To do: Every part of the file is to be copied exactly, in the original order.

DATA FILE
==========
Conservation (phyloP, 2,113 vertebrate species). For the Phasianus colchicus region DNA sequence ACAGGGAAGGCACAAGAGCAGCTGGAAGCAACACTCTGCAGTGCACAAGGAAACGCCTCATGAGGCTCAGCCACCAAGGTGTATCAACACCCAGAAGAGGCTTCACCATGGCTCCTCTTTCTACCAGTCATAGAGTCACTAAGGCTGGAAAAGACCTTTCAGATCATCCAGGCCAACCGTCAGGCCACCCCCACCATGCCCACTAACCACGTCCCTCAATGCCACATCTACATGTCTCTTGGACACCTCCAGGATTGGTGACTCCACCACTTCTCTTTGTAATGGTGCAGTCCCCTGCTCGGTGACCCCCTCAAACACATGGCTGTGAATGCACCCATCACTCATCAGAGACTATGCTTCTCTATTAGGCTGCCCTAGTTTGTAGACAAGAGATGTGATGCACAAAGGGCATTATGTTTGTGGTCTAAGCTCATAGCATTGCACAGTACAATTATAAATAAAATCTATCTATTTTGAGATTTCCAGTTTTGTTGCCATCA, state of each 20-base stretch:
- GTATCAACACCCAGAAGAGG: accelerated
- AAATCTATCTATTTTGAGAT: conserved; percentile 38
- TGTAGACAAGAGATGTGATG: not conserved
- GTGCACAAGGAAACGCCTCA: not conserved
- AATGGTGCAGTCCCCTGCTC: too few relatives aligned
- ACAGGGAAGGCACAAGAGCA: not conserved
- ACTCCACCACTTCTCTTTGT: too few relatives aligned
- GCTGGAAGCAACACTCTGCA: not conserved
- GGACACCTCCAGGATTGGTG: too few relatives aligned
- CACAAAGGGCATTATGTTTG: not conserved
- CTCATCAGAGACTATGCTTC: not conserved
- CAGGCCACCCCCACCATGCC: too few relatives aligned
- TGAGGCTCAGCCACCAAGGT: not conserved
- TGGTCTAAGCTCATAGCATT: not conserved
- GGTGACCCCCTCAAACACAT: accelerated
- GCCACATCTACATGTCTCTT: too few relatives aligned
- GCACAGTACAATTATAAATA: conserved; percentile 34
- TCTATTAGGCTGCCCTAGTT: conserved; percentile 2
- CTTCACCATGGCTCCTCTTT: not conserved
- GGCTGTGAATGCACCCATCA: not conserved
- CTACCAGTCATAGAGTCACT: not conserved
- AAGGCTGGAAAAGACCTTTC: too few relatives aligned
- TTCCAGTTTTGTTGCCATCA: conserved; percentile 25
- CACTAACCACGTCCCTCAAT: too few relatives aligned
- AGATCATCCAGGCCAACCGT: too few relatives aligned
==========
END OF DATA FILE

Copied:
Conservation (phyloP, 2,113 vertebrate species). For the Phasianus colchicus region DNA sequence ACAGGGAAGGCACAAGAGCAGCTGGAAGCAACACTCTGCAGTGCACAAGGAAACGCCTCATGAGGCTCAGCCACCAAGGTGTATCAACACCCAGAAGAGGCTTCACCATGGCTCCTCTTTCTACCAGTCATAGAGTCACTAAGGCTGGAAAAGACCTTTCAGATCATCCAGGCCAACCGTCAGGCCACCCCCACCATGCCCACTAACCACGTCCCTCAATGCCACATCTACATGTCTCTTGGACACCTCCAGGATTGGTGACTCCACCACTTCTCTTTGTAATGGTGCAGTCCCCTGCTCGGTGACCCCCTCAAACACATGGCTGTGAATGCACCCATCACTCATCAGAGACTATGCTTCTCTATTAGGCTGCCCTAGTTTGTAGACAAGAGATGTGATGCACAAAGGGCATTATGTTTGTGGTCTAAGCTCATAGCATTGCACAGTACAATTATAAATAAAATCTATCTATTTTGAGATTTCCAGTTTTGTTGCCATCA, state of each 20-base stretch:
- GTATCAACACCCAGAAGAGG: accelerated
- AAATCTATCTATTTTGAGAT: conserved; percentile 38
- TGTAGACAAGAGATGTGATG: not conserved
- GTGCACAAGGAAACGCCTCA: not conserved
- AATGGTGCAGTCCCCTGCTC: too few relatives aligned
- ACAGGGAAGGCACAAGAGCA: not conserved
- ACTCCACCACTTCTCTTTGT: too few relatives aligned
- GCTGGAAGCAACACTCTGCA: not conserved
- GGACACCTCCAGGATTGGTG: too few relatives aligned
- CACAAAGGGCATTATGTTTG: not conserved
- CTCATCAGAGACTATGCTTC: not conserved
- CAGGCCACCCCCACCATGCC: too few relatives aligned
- TGAGGCTCAGCCACCAAGGT: not conserved
- TGGTCTAAGCTCATAGCATT: not conserved
- GGTGACCCCCTCAAACACAT: accelerated
- GCCACATCTACATGTCTCTT: too few relatives aligned
- GCACAGTACAATTATAAATA: conserved; percentile 34
- TCTATTAGGCTGCCCTAGTT: conserved; percentile 2
- CTTCACCATGGCTCCTCTTT: not conserved
- GGCTGTGAATGCACCCATCA: not conserved
- CTACCAGTCATAGAGTCACT: not conserved
- AAGGCTGGAAAAGACCTTTC: too few relatives aligned
- TTCCAGTTTTGTTGCCATCA: conserved; percentile 25
- CACTAACCACGTCCCTCAAT: too few relatives aligned
- AGATCATCCAGGCCAACCGT: too few relatives aligned